The degradation of coral reefs raises flood risks by increasing the exposure of coastal communities to storms. Annually U.S. coral reefs provide flood protection benefits to more than 18,100 people and $1.8 billion in averted damages to property and economic activity. 

Aerial imagery of islands are marked to show different data about each island's coast.

Maps of American Samoa showing the distribution of the value of averted direct building damages, indirect economic activity losses, and population annually protected from flooding by coral reefs. Results at 10 m2 resolution are aggregated into 2-km coastal sections.

Remote Sensing 

USGS uses remote-sensing technologies – such as aerial photography, satellite imagery, and lidar (laser-based surveying) – to  measure coastal change along U.S. coastlines. Quantifying coastal change is essential for calculating trends in erosion, evaluating processes that shape coastal landscapes, and predicting how the coast will respond to future storms, including hurricanes, and sea-level rise.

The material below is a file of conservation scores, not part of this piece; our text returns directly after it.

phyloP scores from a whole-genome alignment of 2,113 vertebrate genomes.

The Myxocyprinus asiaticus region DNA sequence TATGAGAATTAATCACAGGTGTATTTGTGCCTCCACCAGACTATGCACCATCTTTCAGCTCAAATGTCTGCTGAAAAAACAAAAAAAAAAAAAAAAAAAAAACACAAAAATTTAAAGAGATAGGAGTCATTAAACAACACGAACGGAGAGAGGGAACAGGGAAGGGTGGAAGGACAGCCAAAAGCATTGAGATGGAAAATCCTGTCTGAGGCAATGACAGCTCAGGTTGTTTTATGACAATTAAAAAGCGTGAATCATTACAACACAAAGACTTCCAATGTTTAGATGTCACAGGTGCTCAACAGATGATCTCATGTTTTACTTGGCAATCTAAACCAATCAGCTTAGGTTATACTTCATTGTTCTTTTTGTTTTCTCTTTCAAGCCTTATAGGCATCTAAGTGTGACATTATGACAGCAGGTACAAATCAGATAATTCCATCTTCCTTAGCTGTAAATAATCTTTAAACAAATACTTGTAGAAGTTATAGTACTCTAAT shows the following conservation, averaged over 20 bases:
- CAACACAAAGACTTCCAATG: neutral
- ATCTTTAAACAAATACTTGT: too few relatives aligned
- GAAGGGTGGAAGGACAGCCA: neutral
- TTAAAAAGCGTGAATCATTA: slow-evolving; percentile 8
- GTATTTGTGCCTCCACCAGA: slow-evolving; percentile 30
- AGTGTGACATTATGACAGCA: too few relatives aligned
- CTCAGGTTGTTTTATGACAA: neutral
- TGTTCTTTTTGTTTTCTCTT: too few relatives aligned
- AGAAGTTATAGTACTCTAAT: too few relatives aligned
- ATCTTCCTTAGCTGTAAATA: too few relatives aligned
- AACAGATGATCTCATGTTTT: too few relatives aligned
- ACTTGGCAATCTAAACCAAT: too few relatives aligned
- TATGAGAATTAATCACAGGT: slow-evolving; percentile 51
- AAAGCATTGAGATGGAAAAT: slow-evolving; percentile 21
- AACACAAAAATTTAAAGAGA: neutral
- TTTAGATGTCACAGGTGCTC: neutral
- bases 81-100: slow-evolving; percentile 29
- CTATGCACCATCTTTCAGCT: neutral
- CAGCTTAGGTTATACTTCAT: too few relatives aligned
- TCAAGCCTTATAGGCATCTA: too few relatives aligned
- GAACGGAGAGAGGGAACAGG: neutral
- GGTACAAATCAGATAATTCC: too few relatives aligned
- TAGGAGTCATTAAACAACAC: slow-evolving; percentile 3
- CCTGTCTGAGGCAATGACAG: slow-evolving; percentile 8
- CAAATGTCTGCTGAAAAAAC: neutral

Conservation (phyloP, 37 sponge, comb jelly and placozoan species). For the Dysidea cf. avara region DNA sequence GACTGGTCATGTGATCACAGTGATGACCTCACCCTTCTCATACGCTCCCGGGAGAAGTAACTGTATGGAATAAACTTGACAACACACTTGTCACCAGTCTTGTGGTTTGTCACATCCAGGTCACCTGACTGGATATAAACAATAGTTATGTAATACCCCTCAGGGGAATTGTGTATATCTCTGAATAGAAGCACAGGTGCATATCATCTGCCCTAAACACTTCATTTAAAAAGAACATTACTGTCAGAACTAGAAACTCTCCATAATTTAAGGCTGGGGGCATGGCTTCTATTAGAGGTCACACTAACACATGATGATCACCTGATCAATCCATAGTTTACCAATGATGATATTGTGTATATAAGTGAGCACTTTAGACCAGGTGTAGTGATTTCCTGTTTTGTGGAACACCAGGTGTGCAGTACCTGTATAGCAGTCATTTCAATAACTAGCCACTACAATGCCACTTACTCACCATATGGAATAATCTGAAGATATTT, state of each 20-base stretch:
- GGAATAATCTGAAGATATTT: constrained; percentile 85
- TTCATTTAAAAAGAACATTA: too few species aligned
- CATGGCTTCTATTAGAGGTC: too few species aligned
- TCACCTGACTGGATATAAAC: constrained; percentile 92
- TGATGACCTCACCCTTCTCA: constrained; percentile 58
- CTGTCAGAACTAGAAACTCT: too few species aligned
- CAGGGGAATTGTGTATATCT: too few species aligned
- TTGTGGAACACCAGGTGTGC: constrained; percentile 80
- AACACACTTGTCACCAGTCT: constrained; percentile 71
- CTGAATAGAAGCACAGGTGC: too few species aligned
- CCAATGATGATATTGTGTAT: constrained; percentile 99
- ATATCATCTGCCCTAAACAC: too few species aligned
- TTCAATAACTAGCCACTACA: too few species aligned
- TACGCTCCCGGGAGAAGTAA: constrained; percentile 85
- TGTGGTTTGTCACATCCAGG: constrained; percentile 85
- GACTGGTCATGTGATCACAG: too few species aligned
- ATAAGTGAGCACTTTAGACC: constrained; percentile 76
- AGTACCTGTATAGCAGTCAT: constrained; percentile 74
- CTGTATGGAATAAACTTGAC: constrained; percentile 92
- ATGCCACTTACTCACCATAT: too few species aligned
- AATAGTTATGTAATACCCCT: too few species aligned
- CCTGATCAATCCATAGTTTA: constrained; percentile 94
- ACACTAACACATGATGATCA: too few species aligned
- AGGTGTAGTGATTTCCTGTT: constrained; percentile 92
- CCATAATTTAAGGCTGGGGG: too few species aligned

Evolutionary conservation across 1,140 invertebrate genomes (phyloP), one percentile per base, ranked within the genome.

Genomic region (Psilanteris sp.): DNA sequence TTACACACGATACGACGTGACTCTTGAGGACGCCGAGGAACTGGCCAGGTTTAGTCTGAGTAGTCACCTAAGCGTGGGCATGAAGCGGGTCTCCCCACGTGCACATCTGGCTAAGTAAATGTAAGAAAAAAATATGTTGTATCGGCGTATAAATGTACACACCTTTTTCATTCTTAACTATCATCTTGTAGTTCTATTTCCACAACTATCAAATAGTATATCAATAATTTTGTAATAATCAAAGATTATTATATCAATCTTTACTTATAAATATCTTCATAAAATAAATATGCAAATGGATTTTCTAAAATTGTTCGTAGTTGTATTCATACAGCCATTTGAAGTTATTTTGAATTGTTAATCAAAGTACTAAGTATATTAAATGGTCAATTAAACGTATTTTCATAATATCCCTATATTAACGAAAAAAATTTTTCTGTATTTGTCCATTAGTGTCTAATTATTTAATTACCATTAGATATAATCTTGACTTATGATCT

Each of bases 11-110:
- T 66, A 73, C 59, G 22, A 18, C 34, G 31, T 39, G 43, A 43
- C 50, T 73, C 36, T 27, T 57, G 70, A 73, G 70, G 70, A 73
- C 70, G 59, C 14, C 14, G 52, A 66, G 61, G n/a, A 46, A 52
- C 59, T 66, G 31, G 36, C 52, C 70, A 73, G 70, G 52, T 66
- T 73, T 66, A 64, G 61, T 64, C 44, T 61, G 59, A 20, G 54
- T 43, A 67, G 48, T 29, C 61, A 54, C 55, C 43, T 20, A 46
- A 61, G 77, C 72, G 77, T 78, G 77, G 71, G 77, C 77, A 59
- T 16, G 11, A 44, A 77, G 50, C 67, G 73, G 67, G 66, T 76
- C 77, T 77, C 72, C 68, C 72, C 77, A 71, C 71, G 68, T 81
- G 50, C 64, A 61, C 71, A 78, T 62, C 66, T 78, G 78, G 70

Big Sur landslide on May 20, 2017 showing material across Highway 1.

USGS air photo of the Mud Creek landslide, taken on May 27, 2017.

Resources: 

Aerial Photography Viewer 

Researchers can use this imagery to quickly verify coastal change model predictions, as well as inform coastal planners and managers decisions on their response to future storms. With the Aerial Photography Viewer, you can view specific baseline or storm mission activities and their related pre-mission imagery. 

Oblique aerial photograph near Rodanthe, NC, looking south along the coast on August 30, 2011, three days after landfall of Hurr

Oblique aerial photograph near Rodanthe, North Carolina, looking south along the coast on August 30, 2011, three days after landfall of Hurricane Irene. 

USGS Youth Education in Science: Learn From Home 

The focus of week 8 of the YES Learn From Home Program is Floods & Hurricanes. Utilize these resources to teach the family about the impacts of hurricanes, or conduct fun erosion activities in the classroom! 

Screen grab of Youth Education in Science Learn From Home

Youth Education in Science Learn From Home Program

Hurricane Preparedness Video 

Before a hurricane, USGS Scientists undertake a data collection effort of a grand scale. They install a temporary mobile network of sensors along the coasts to collect additional data on the intensity of storm surge, one of the most dangerous elements of a hurricane. This effort provides critical information that allows various USGS partners and emergency responders to make better informed decisions during and after these extreme weather events.

Screen grab of hurricane preparedness video showing an eye

Hurricane Preparedness Video​​​​​​​